I’m no military man, but I could only think of battlefield warfare strategy when I read over a couple of testing and debugging stories this week. Approaching bugs and fixes with military precision to assess their impact in terms of their severity, could arguably lead to a more sensibly executed battle plan in the combat theatre could it not?
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If triage is the concept of treating wounded soldiers with the most urgent wounds first, the carry this concept forward to the bug battlefield and solve the most pressing problems first.
As far as I understand it, triage also embodies the concept of ‘wounded beyond help’ where a victim is simply left to die. This element does not carry forward to software application development does it? Well, perhaps it does if we consider that certain application modules are so broken and/or incongruent that they should be discarded and killed off or rebuilt from scratch like the bionic man.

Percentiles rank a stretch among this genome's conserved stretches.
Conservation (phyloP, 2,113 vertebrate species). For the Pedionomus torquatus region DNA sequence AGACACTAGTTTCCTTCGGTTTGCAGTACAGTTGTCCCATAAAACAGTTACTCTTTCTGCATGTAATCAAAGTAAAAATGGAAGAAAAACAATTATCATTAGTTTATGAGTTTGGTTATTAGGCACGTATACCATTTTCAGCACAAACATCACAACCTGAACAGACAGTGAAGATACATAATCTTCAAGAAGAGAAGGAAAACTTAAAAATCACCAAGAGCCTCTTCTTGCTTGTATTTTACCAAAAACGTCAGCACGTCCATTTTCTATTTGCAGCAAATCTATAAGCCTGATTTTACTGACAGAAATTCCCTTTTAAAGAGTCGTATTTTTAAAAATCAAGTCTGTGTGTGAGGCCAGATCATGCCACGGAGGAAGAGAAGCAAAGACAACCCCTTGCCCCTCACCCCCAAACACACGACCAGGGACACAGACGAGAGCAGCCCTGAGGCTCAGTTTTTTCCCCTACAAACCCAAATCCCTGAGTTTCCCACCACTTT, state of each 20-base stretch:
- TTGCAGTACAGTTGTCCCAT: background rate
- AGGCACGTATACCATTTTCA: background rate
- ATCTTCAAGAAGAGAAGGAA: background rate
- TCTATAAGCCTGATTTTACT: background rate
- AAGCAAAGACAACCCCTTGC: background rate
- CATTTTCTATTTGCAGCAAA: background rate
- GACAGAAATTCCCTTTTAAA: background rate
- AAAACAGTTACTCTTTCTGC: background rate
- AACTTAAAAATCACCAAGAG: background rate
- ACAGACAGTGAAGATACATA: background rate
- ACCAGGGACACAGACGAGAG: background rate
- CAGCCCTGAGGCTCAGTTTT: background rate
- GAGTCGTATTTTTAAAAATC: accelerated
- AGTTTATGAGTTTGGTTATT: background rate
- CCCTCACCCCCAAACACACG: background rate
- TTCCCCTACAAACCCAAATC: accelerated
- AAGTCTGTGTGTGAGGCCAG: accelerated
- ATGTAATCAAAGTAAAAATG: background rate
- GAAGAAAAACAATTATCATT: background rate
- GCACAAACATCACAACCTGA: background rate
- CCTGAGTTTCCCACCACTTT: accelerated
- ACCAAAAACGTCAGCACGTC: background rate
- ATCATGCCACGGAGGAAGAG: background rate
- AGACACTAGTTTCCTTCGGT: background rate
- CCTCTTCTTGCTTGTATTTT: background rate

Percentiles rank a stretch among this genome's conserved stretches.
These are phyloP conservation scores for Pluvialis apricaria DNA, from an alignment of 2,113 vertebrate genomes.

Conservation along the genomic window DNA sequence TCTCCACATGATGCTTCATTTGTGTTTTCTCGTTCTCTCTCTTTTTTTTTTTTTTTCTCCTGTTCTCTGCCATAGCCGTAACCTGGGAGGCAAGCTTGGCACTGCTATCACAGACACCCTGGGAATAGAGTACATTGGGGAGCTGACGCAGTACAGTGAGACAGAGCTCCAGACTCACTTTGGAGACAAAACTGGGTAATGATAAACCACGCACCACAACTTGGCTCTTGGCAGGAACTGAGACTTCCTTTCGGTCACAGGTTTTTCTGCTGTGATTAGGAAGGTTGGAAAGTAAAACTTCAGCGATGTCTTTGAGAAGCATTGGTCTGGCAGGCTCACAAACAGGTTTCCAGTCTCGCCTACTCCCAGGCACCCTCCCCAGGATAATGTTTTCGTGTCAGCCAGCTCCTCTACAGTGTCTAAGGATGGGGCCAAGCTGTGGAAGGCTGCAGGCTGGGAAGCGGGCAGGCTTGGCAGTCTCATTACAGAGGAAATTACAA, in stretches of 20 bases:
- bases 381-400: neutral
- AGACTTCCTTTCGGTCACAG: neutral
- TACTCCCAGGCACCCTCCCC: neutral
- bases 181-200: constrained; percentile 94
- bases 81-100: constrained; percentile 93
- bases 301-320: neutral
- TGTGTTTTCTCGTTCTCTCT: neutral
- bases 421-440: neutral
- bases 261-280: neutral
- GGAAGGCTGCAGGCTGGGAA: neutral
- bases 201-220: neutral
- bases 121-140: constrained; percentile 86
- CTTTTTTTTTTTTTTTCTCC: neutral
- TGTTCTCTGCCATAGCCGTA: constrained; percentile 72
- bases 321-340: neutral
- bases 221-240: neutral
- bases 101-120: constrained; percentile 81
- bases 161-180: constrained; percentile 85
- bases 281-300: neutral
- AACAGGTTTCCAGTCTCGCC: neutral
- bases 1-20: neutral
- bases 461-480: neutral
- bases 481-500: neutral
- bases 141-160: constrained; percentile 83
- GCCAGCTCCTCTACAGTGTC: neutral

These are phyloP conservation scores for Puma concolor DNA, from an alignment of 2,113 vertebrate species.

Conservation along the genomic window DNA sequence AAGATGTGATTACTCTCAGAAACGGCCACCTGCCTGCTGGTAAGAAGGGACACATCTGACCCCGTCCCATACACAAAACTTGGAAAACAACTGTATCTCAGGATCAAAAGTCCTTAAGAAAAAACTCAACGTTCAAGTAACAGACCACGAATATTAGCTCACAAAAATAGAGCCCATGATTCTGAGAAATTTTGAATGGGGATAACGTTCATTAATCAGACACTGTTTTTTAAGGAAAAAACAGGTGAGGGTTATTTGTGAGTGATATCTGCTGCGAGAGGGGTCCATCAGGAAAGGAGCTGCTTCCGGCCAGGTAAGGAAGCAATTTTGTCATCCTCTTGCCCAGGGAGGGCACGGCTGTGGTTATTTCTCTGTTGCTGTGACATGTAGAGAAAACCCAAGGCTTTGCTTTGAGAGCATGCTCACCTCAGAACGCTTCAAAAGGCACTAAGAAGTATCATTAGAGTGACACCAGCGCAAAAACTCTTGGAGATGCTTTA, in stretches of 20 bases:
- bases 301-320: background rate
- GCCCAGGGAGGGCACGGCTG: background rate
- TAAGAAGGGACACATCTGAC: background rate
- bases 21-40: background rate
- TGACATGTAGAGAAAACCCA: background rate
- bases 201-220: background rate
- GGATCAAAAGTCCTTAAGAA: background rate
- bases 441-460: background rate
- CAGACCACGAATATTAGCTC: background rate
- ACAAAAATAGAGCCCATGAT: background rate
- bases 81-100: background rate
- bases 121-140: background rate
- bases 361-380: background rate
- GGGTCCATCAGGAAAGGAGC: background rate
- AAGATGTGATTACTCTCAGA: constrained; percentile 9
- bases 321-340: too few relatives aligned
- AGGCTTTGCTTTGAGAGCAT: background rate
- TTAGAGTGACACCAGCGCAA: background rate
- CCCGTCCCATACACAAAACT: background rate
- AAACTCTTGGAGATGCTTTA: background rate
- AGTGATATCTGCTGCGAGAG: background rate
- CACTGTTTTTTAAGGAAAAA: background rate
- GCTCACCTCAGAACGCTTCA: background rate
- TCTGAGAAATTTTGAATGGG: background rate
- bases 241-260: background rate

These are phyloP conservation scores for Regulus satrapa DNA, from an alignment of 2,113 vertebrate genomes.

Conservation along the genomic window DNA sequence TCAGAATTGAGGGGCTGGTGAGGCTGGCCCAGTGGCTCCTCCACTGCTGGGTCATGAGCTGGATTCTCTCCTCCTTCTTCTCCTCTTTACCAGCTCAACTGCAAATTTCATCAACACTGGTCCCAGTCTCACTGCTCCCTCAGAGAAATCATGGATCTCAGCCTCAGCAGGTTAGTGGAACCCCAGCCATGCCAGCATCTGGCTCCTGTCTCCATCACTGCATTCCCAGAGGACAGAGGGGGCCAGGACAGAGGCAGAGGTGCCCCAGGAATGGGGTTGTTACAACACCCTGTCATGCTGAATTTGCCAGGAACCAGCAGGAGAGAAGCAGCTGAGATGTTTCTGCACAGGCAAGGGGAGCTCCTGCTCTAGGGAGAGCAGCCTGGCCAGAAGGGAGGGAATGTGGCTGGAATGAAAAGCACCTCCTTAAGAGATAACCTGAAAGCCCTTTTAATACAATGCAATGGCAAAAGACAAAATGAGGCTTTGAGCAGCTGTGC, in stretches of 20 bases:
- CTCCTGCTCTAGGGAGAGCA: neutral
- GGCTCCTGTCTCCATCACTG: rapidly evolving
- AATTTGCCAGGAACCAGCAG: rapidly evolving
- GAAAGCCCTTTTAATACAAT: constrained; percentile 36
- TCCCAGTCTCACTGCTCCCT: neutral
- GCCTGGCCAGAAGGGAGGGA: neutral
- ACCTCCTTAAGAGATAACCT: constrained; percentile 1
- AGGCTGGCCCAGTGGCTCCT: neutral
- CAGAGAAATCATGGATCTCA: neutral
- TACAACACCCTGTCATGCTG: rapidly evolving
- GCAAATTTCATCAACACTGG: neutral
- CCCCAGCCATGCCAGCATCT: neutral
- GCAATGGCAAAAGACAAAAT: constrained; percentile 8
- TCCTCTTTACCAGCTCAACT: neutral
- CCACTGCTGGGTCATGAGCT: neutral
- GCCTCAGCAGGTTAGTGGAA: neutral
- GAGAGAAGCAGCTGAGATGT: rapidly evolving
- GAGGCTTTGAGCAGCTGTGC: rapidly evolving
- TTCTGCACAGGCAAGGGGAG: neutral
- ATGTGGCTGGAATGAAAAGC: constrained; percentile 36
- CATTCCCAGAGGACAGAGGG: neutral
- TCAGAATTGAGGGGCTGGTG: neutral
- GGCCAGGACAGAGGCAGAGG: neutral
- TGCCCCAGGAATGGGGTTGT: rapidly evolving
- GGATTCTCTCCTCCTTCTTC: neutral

Vendors in this space such as Coverity prefer to talk about software “integrity” in the face of bugs, but they still use terms like ‘mitigate the business risk of software changes’ as they map defects introduced by changes as projects develops. Perhaps we are leading towards a time when ‘builds’ start to become referred to as ‘offensive strikes’ upon the main code repository?
Is this too much conceptualisation for you? OK, I’ll succumb to vendor-speak then if you wish, “The Coverity 5 unified defect management interface is the first to enable developers and management to review, prioritise and triage their C/C++, Java and C# defects in a single workflow, providing a single version of the truth for the state of integrity across the entire product portfolio.” Now I knew I got that triage concept from somewhere!